At the start of the virus lockdown, there was a big effort, backed by the government and City Hall, to get London’s thousands of rough sleepers indoors. By the start of April, one of the capital’s leading charities for the street homeless, Thames Reach, believed most of them were.
Hotel rooms had been made available, including 300 in Westminster, where many rough sleepers are found. By the middle of that month, more than 1,000 people had been accommodated and one of the hotels, near City Airport, had special facilities for residents showing coronavirus symptoms. What has happened since?
It will not be a surprise to learn that rough sleeping in London has far from gone away. The most recent quarterly report from the Combined Homelessness and Information Network database (CHAIN), covering April, May and June of this year, says that across Greater London as a whole outreach teams recorded 4,227 people sleeping rough, which was up by one third compared with the same three-month period in 2019.
Of these, 2,680 were sleeping rough for the first time compared with 1,513 for the same period in 2019. Better news is that of the 2,680, 81% were only seen once and a further 18% who were did not become habitual rough sleepers, deemed to be “living on the street”. Also, the overall number of people categorised as living on the street was, at 264, a third lower than during the same quarter last year. As is usual, the main concentrations of all rough sleepers were in Central London with a considerable number near Heathrow.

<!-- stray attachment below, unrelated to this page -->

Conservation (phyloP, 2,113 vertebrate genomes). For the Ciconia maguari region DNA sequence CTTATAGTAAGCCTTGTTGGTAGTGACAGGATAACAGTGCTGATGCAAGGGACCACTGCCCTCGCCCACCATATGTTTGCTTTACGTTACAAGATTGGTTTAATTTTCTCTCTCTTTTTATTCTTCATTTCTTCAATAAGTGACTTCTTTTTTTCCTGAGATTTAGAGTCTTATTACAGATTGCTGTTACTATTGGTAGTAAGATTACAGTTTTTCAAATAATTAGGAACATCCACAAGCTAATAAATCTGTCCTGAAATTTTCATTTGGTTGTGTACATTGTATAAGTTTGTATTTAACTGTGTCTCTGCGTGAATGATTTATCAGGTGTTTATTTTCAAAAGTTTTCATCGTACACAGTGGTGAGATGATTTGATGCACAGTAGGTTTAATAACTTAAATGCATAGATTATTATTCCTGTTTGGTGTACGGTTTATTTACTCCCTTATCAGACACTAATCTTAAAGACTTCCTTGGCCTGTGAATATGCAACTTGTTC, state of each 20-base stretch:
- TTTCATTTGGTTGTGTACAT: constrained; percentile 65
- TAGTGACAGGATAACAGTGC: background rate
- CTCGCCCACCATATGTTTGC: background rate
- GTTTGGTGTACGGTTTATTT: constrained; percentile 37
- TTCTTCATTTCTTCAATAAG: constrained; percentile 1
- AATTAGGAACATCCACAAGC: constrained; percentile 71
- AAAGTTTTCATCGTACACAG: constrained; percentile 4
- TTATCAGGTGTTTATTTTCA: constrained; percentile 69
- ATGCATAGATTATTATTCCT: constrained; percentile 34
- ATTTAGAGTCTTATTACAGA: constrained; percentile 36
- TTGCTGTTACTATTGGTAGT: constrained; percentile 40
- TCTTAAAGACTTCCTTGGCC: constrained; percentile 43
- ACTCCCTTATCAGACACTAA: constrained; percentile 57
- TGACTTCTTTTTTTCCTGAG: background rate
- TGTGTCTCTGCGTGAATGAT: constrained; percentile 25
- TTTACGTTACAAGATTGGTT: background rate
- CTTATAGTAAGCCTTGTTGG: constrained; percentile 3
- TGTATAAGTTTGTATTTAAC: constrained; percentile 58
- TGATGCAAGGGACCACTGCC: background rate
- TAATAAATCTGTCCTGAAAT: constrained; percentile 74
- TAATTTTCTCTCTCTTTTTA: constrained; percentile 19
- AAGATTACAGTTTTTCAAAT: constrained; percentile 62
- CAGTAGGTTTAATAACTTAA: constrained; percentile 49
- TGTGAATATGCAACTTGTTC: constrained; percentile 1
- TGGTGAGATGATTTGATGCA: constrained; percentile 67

What has happened to those rough sleepers, already known about at the start of the pandemic, who benefitted from hotel rooms being made available? There is only one London hotel still housing rough sleepers from the emergency action (it’s in Waterloo0) for various reasons. Thames Reach clients stayed in two hotels that were paid for by the GLA: the one near City Airport and another in Pimlico, which closed in June. Others were put up in a budget hotel in Clapham.
Eighty-five clients were assessed at the two GLA-funded hotels and most have now moved on, the majority into private rented housing. Some of these are benefiting from special “close support” from a new Thames Reach service, which helps people coming out of the “everyone in” hotel period into longer-term accommodation.
The advent of Covid has also meant the charity adjusting to the closure of the No Second Night Out service (run by another leading charity, St Mungo’s) which had provided emergency beds and assessments for new rough sleepers. These couldn’t be kept open because of social distancing requirements. The outreach service is being adjust accordingly.
On London will continue it coverage of rough sleeping in the capital, picking up on some of the new strands in the work of the charity sector.
Update, 9 September 2020: The Mayor has written to communities secretary Robert Jenrick, asking him to help London “prepare for winter homelessness” and the CHAIN annual report for 2019/20 has just been published (it doesn’t cover the Covid lockdown period)
Photograph by Omar Jan.
Dave Hill: What has happened with London rough sleeping as Covid lockdown has eased?